Social issues and politics inevitably blend together.
Publisher: Dodo Press (The Book Depository)
First Published: 1917
Date Reviewed: 4th May 2012
Bart lives with his aunt and uncle in a modest house in a modest village. He befriends a girl from a higher social class, but her reciprocation of his flourishing love is marked by periods of disdain for his humble status. One day he meets a senator and his life begins to change. Wanting to improve himself, Bart looks up to Mr Wright and learns from him. And Wright is more than willing to aid him in both his learning and his transition from child to adult, seeing how much potential he has.
The Light In The Clearing is rather like an American version of Great Expectations, only where Dickens exaggerates his themes, Bacheller dampens each down so that the story is far less dramatic. This has the effect of bringing more attention to those elements he does not share with Dickens, the overall result being to show how people can live with falseness and goodness and still manage to come out well.
Though it does take a long while for the book to become more than average. A lot of time is given to the every day, and there are many dialogues that are littered with accents that can be hard to decipher. The time spent at home, with Bart living with his poor relatives and later going to school, does not have enough interesting episodes to make it worthwhile, and it’s peculiar that Bacheller puts all his eggs in one basket – putting the majority of the romance, politics, and opinion in the last few chapters. Because those last few chapters are excellent, but it’s difficult to get that far.
The differences between poverty and wealth are contrasted throughout. Bart’s family are poor but they do their best to give Bart everything he needs, and it is really only when he goes to school that he learns that he is at a social disadvantage. His family and friends protect him, and Bacheller uses the whole concept to show where richness lies in love and accepting what you have. He also demonstrates that wealth does not always make a good person, and indeed the richer characters are often false and deceitful.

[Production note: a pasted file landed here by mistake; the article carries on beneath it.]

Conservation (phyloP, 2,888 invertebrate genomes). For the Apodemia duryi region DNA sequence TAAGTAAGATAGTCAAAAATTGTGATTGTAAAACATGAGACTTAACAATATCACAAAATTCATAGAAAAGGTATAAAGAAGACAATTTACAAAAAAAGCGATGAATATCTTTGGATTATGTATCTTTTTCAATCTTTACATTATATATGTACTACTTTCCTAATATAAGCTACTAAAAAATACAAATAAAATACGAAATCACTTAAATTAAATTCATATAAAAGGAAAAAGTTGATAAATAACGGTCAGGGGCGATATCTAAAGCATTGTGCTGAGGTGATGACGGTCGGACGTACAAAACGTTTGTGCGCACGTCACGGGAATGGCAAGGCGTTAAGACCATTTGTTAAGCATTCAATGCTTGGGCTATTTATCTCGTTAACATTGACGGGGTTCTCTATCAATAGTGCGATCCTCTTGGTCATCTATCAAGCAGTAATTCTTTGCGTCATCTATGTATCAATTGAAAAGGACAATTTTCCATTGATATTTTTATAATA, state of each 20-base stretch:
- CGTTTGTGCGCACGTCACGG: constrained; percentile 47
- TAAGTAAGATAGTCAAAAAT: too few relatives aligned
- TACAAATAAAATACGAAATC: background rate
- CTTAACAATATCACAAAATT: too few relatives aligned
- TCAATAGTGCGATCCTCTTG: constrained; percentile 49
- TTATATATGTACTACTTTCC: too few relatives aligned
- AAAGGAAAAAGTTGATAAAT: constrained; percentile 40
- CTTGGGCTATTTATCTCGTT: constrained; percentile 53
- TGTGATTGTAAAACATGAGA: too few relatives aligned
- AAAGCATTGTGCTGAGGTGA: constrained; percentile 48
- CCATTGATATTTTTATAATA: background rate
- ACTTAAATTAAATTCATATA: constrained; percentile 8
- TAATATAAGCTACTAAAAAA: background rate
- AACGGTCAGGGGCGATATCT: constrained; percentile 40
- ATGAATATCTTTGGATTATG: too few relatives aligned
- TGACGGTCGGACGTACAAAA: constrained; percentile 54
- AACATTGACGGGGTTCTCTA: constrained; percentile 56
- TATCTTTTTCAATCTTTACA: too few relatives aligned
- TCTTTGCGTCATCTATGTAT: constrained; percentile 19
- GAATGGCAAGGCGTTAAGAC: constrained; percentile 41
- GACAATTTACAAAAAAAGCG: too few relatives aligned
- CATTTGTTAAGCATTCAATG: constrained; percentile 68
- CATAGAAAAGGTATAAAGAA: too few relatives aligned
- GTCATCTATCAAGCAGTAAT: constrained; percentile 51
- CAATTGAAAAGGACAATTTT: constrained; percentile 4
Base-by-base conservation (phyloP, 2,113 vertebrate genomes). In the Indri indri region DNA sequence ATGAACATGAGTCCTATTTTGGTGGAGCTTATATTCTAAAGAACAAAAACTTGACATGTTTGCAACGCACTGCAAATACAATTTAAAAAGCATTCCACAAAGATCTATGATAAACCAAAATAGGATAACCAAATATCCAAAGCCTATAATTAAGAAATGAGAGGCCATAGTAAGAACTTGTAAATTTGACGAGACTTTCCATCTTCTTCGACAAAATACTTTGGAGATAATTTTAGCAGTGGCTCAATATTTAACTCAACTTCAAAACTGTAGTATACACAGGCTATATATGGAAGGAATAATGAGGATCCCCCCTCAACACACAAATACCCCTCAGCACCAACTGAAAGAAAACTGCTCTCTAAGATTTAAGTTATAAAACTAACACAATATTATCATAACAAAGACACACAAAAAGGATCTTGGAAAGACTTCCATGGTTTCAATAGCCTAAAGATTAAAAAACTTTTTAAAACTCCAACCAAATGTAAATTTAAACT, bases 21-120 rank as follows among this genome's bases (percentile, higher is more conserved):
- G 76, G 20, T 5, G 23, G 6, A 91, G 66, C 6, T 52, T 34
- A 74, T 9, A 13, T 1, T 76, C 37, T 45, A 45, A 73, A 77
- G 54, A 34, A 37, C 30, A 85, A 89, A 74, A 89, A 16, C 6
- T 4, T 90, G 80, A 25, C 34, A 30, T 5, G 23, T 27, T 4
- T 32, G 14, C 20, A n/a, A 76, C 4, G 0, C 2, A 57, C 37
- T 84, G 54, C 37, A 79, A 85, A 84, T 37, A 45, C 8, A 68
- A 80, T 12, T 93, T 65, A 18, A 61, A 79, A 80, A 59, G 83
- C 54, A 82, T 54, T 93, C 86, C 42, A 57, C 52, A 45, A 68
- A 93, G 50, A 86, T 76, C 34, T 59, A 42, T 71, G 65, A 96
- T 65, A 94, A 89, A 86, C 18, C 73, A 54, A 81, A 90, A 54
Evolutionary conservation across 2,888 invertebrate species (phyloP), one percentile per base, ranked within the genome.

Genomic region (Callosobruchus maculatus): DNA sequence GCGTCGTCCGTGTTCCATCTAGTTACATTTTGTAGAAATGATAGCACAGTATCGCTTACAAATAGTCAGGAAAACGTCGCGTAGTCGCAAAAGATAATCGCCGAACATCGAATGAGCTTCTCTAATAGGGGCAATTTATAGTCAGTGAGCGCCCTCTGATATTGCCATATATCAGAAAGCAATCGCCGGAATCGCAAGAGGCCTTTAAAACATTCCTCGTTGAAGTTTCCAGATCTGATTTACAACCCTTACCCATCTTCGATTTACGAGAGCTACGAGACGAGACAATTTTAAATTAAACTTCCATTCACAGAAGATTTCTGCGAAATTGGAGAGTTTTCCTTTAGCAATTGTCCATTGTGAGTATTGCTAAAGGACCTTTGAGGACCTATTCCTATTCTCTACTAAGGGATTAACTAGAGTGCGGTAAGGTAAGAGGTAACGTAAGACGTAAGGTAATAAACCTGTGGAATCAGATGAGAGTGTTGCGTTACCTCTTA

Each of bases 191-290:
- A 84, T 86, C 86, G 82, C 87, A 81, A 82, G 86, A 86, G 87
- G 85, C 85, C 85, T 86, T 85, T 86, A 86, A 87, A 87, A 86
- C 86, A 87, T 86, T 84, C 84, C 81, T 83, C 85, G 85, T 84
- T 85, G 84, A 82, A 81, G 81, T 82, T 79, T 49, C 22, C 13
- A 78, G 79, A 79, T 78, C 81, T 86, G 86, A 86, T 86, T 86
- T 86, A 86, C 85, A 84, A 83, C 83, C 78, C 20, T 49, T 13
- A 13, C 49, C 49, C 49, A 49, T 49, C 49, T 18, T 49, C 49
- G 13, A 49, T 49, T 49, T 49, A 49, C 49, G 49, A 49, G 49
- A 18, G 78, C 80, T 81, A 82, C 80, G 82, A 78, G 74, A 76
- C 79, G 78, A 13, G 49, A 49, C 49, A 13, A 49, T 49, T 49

This theme is intertwined with the romance as Sally, for a time Bacheller’s own Estella Havisham in the making, flits between liking and disliking Bart, depending on how he is being treated by others and what he is wearing. Bacheller shows the innocence of a boy brought up to feel equal to others and contrasts it with Sally’s feelings about his poverty. The relationship between the affluent Dunkelberg and Baynes families, with its changes of friends and foe, expresses the idea of fair-weather friends.
It is the senator, Wright, and his entrance into the story, that signals the first of the changes in Bart. Wright is well-off in society, but as a resident in the town he has no problem befriending Bart, and it is Wright’s influence that gives Bart his goal in life and reminds him that he is indeed equal in nature’s eyes. Wright teaches Bart to be an adult, and to follow his heart rather than follow what society suggests. Wright’s own decision at the end of the book is a surprising but very heartening action that ministers of present parliaments would do well to observe.
Some of the politics, especially near the end, focuses on the abolition of slavery, the story being historical in Bacheller’s own time. The focus is not huge, and it is used more to set the scene, but there is enough material to gather an overview of how people at the time felt about it all. Where social relations are concerned, the person of Old Kate, a woman who blends fortune-telling with regular premonition, shows what happens to bad people who con their neighbours, with a morbid element thrown in for effect.
Whilst the first two thirds of the book are rather like Great Expectations, and there is even the inclusion of a room left the way it was after a last meal – and described rather like Miss Havisham’s abode – the latter third moves away completely from the classic, heading in the opposite direction on all accounts. The romance thread is confusing and the quickened pace of Bart’s progression from poor boy to lawyer is too fast to keep up with. But the overall atmosphere, the positives in the way that Bart overrules higher society’s choices, and the ethical Wright, makes the end an outstanding piece of work. It is just a pity it takes so long to get there.
The Light In The Clearing was the number two best-seller in America, but while it is easy to see why, for it’s political and social messages, it has not stood the test of time as well as it could have, and that is a shame. The length of time it takes to get somewhere, and that the time is spent on not so interesting tales of home life, does indeed encourage comparisons to the older work of Dickens, and not favourable ones.
The Light In The Clearing is a book that is worth a read, but not so much for pleasure as for studies of history. For history it is a fantastic fictional source but for pleasure the dampening of themes and 180 degree changes are too irregular to invite particular acclaim. It’s a good book, but its purpose has been served better elsewhere.
May 4, 2012, 5:02 pm
Oh, this sounds like it has all the right things going on, but maybe doesn’t execute to the full extent of its potential. I think I’d really enjoy a Dickens that didn’t hit you over the head with dramatics :-)
Charlie: Then you might enjoy it – I think part of the issue for me was that I’d read Great Expectations recently and so the change was quite a lot. In that way I guess I was perhaps less unbiased as I tend to be, but the comparisons did invite such thoughts.